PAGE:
Am I at risk? How will it affect my pregnancy?
By Dr. Washington Hill
I answered no to both questions. Then I sat down and wrote this Q&A. As of today, it is up to date.
Q: Am I at more risk for COVID-19 if I’m pregnant?
A: No. There is NO evidence that is the case. You should, as should everyone, take preventive actions to avoid infection, such as washing your hands frequently with soap and water or use alcohol-based hand sanitizer, avoiding people who are sick and practicing social (physical) distancing. Stay at home and remind your peeps to stay home as well.
Q: How might coronavirus infection affect my pregnancy?
A: Data for COVID-19 is limited at this time. There have been only a few number of cases during pregnancy. We are learning more every day, but we know that women with other coronavirus infections did not have miscarriage or stillbirth at higher rates than the general population. Flu has been associated with low birth weight and preterm birth. A high fever early in pregnancy may increase the risk of certain birth defects.
Q: Should we hold off on trying to conceive because of COVID-19?
A: At this time, there’s no reason to hold off on trying to get pregnant, but again the data we have is really limited. As mentioned, we don’t think the virus causes birth defects or increases your risk of miscarriage. But we don’t know for sure whether you could transmit COVID-19 to your baby before or during delivery. We just don’t know. We also don’t know if the virus lives in semen or can be sexually transmitted.
Q: Could I transmit coronavirus to my baby during pregnancy or delivery?
A: Really unknown. There are only a few case studies of infants born to mothers with COVID-19 to help answer this question. Those published show few of the infants tested positive for the virus. And there have been no reports of mother-to-baby transmission for other coronaviruses. There was no virus detected in samples of amniotic fluid or breast milk. But there have been a few reports of newborns as young as a few days old with infection, suggesting that a mother can transmit the infection to her infant through close contact after delivery.
Q: Is it safe for me to deliver at a hospital where there have been COVID-19 cases?
A: Yes. We have two problems: the virus and fear. The good news is that Sarasota Memorial Hospital and others are taking great precautions. Having your baby in the hospital is safe, whether vaginally or by Cesarean delivery. Hospitals are also implementing stricter visiting policies to keep patients safe. No visitors are allowed at Sarasota Memorial at this time.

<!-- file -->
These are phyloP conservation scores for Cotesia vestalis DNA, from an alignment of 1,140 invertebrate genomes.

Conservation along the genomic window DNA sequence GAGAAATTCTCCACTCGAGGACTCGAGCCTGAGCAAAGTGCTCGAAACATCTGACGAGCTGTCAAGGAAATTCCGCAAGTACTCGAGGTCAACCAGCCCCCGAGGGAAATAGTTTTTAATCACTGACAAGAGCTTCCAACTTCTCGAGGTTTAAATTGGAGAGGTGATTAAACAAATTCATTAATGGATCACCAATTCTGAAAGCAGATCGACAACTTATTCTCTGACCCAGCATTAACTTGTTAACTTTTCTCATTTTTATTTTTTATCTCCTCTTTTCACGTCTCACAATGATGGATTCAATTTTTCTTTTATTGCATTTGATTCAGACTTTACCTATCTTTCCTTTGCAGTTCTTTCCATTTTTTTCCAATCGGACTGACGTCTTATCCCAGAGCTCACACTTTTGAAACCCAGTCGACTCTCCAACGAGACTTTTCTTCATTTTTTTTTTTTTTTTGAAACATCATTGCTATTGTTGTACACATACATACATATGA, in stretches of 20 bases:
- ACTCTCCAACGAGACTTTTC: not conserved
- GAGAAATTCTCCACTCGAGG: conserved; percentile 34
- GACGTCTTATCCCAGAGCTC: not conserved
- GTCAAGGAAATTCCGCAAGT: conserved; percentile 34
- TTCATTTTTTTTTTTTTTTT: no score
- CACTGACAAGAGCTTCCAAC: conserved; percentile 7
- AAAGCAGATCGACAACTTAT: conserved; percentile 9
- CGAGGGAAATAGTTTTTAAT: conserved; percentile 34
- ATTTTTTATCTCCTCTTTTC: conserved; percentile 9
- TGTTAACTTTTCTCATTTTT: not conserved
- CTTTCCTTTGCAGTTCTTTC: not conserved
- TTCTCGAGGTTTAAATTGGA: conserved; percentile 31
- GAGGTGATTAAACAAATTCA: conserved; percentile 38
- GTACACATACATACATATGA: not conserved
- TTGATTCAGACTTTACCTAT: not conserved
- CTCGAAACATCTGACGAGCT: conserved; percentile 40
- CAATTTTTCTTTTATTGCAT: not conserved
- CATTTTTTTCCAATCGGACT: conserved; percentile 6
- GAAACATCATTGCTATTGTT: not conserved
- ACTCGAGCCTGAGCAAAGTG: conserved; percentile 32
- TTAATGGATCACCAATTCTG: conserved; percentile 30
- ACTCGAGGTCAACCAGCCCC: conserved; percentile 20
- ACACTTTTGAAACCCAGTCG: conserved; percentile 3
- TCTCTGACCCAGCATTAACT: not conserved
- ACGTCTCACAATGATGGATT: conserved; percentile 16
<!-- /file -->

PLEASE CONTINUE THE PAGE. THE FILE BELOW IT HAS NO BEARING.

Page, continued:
Q: What if the hospital system is overwhelmed when it’s time for me to deliver? Should I just have my baby at home?
A: No. Every hospital is making different plans for dealing with this scenario. The plan should be to talk with your doctor or midwife now, or once you’re at least 34 weeks pregnant.
Q: Will the hospital separate me even temporarily from my newborn and keep the baby in quarantine?
A: If you don’t have COVID-19 and have not been exposed to the virus, the hospital will not separate you from your newborn.
If you do test positive for COVID-19 or have been exposed but have no symptoms, your OB provider and pediatrician will follow the most recent recommendations of the CDC, American College of Obstetricians and Gynecologists, and the Society for Maternal-Fetal Medicine to decrease the risk of transmission. Wearing a mask while breastfeeding is recommended and OK.
Q: Isn’t that scenario heartbreaking?
A: Yes, it is more than heartbreaking. Talk to the hospital, your baby’s pediatrician and your family about how to plan for care of your baby in the event that you have to be separated after delivery. And try to make sure you have the emotional support you would need. Use the technology we all have available to us to provide virtual support and even a virtual shower.
Q: My mom was planning to fly here to help me care for my new baby after delivery. Should I tell her not to come?
A: Yes, especially if your mom is over 60 or has any serious chronic medical conditions (such as heart disease, lung disease, or diabetes), she is at higher risk of serious illness from COVID-19 and should avoid air travel. And remember that any travel setting increases a person’s risk of exposure. So, it may be risky to have her around the baby after she has been traveling. As hard as it is, she should stay home.
Q: I am really afraid and have a lot of stress and anxiety. What should I do?
Q: We have a “babymoon” scheduled in the next few months. Should we cancel?
A: That’s an easy one. Yes. Stay home and be safe.
Washington Hill, M.D., a maternal-fetal medicine specialist with CenterPlace Health and Sarasota Memorial Hospital, has been an obstetrician-gynecologist for 55 years, almost 30 in Sarasota. firstname.lastname@example.org